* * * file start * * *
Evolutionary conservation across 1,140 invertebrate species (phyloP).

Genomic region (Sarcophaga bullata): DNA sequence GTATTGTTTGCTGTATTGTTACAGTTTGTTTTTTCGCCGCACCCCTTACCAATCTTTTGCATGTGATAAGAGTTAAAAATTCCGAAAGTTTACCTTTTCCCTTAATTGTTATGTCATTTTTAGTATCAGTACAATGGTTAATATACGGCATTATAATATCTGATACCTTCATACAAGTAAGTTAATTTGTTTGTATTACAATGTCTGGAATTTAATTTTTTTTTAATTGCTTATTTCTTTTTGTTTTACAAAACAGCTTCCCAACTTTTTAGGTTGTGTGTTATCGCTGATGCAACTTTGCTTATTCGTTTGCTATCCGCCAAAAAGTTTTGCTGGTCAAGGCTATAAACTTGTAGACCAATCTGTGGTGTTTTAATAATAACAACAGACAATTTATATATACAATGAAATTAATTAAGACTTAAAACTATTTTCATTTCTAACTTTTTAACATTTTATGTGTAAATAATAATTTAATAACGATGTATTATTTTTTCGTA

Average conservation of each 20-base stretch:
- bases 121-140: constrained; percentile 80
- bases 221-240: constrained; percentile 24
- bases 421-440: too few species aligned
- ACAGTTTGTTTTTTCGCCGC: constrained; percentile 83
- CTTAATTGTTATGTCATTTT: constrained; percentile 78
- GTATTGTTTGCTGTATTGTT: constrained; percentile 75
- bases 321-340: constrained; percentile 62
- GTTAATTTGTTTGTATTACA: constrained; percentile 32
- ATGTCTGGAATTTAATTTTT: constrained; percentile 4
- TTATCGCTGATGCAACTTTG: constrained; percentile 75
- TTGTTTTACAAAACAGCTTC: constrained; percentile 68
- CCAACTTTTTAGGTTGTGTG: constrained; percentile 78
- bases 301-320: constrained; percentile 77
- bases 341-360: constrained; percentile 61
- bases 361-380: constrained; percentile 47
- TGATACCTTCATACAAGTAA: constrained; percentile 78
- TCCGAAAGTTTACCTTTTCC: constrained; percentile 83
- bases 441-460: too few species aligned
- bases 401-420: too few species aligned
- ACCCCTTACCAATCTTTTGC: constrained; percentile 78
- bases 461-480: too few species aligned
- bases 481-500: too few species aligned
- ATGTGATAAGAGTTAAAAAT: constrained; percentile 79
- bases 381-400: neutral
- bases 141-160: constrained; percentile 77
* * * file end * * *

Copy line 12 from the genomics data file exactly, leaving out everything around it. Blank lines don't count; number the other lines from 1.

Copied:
- ATGTCTGGAATTTAATTTTT: constrained; percentile 4